A very interesting column here from Chuck Colson about Kelly Monroe Kullberg's book, Finding God Beyond Harvard, and the outstanding impact of Veritas Forum.
As summer simmers down, the Da Vinci Code-fever is also mercifully breaking. I only wish that the curiosity that drove 40 million people to read Brown’s thriller would drive millions more to take up a more noble quest—a quest for veritas, or truth.
That’s a quest that Kelly Monroe Kullberg has been on since long before Dan Brown’s name became a household word. Kullberg’s real-life quest, detailed in her new book Finding God Beyond Harvard, led her through the gates and archives of America’s Ivy League institutions in a search for truth. She found clues in Harvard’s wrought iron gates etched with a mysterious Latin phrase, Christo et Ecclessiae, “For Christ and the Church,” and among Princeton’s founding records and ancient seals, which bore the motto, Vitam Mortuis Reddo, “I restore life to the dead.” Clues unfolded in Dartmouth’s Rollin Chapel where drywall covered over priceless stained-glass windows of a robed man, healing, hanging on a cross, emerging from a tomb.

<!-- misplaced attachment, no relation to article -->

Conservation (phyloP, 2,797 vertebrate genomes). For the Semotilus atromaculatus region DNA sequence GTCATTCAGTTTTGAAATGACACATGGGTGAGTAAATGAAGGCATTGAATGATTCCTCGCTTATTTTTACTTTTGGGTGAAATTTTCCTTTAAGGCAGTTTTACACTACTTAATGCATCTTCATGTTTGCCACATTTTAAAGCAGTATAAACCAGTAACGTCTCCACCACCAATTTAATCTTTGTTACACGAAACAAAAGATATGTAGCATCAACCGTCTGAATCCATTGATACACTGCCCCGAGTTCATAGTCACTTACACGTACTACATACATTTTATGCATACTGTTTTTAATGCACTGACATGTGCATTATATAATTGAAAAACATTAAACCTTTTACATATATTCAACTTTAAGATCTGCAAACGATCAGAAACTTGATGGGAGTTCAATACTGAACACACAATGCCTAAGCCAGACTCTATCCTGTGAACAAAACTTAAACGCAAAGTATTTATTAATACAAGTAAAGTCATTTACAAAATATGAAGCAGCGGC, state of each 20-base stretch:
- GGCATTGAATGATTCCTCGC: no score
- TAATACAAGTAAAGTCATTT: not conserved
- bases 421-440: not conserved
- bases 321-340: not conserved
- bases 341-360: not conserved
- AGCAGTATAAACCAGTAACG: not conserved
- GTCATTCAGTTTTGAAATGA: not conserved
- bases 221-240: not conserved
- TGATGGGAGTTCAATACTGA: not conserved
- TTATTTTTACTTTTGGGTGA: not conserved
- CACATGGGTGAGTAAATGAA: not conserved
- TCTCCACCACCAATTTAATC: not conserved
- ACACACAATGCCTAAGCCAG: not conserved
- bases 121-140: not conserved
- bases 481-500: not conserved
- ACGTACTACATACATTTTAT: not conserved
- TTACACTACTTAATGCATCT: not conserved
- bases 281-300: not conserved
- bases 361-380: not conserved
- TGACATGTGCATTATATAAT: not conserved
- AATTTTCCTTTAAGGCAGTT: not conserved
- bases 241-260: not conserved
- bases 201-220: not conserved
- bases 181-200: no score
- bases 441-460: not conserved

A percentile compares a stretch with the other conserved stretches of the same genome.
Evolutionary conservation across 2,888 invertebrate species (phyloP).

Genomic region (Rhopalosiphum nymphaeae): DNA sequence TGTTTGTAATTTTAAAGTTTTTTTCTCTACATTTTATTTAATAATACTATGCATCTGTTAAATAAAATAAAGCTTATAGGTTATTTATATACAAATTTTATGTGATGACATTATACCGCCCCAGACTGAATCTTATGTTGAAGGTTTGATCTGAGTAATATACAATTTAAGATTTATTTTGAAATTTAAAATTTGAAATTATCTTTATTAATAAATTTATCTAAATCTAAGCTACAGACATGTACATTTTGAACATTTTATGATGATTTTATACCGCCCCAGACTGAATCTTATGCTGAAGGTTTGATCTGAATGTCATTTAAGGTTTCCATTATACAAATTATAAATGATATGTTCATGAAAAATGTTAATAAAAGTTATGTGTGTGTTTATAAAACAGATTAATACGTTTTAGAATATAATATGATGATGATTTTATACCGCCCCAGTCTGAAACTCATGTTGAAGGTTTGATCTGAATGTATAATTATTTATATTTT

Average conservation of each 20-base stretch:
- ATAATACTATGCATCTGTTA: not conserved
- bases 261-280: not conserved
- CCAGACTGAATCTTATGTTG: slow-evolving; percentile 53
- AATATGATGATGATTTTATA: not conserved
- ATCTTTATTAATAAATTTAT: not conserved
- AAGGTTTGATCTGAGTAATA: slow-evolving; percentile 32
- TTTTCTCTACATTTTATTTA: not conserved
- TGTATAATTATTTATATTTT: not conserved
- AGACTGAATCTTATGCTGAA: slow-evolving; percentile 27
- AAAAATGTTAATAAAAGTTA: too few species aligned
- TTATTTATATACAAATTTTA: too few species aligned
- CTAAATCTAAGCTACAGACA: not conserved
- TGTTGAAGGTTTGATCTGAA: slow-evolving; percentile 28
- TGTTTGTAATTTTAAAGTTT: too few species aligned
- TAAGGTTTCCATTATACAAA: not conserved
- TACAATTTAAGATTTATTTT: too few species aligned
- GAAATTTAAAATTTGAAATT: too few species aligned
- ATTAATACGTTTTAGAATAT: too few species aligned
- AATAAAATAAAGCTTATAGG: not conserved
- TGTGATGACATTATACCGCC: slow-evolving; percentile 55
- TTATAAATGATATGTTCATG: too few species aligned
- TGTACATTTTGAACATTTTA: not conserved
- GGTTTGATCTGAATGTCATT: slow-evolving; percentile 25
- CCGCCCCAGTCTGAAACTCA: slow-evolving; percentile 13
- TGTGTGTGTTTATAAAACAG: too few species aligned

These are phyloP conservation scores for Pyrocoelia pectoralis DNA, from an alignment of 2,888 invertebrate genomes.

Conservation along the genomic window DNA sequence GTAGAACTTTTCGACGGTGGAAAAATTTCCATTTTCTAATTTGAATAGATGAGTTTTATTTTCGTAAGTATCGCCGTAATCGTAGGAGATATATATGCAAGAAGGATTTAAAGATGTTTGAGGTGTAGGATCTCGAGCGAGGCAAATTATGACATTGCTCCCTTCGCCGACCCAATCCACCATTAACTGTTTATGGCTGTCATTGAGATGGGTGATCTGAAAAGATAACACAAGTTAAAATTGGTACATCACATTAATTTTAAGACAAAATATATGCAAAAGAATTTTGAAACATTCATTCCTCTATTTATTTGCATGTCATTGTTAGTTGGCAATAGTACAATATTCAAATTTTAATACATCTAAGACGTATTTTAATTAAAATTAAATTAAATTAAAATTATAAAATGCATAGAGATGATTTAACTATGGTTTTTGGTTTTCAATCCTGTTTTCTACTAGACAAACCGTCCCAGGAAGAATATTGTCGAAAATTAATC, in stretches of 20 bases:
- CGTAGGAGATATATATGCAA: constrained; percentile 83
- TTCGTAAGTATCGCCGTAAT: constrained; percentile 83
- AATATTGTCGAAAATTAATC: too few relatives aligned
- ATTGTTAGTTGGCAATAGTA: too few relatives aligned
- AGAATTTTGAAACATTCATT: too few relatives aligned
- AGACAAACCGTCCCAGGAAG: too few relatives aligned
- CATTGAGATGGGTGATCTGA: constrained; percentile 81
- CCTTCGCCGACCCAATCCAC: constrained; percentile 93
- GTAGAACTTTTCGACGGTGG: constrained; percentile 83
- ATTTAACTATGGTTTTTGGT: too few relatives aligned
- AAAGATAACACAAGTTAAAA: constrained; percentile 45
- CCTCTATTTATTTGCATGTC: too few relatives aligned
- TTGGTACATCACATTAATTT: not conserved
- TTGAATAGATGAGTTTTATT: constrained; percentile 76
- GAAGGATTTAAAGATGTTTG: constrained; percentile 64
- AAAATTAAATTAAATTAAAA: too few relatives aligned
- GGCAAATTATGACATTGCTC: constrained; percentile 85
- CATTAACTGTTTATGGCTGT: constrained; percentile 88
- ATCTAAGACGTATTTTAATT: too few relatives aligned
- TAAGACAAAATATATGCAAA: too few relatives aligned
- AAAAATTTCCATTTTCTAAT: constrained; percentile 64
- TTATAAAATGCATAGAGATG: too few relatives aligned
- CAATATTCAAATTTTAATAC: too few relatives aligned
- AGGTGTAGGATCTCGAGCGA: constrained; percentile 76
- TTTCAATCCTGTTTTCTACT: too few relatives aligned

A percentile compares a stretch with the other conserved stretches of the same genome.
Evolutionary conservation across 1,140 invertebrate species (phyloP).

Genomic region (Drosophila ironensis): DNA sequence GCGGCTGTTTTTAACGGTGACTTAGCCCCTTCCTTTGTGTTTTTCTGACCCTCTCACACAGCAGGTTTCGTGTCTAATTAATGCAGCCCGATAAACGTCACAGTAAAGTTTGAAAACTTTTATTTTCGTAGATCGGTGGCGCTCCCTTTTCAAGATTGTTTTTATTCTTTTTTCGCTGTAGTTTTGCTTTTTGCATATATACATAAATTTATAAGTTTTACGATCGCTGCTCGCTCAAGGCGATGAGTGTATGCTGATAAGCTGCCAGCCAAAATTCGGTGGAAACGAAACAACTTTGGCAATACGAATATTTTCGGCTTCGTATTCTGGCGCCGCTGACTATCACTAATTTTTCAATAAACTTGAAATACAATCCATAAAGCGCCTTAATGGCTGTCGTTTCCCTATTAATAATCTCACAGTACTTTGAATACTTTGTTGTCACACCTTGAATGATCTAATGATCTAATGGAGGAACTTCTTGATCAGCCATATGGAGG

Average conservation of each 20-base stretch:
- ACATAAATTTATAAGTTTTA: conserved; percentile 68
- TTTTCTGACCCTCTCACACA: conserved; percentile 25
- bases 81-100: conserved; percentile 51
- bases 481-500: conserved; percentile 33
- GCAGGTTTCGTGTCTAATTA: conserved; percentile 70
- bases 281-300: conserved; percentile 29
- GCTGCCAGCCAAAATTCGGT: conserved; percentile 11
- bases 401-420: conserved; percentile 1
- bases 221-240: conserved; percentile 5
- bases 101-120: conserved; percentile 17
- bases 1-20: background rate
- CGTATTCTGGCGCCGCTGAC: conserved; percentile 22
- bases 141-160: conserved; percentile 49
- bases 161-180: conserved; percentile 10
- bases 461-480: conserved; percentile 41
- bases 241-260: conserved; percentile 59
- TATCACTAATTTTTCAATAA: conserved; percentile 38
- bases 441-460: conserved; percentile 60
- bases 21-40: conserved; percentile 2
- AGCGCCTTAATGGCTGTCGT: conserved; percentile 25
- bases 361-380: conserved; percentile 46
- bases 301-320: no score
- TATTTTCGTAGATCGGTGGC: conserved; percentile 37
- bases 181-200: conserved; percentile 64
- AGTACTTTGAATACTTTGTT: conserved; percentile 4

Kullberg did not need a cryptologist to decipher the code. And unlike the Da Vinci Code’s insinuations that there is a cover-up afoot in the Church, Kullberg found the real cover-up is happening in our universities, where academic elites are seeking to hide the fact that truth exists, that it is knowable, and that its foundation is Christ Himself...
The rest of Colson's piece is here.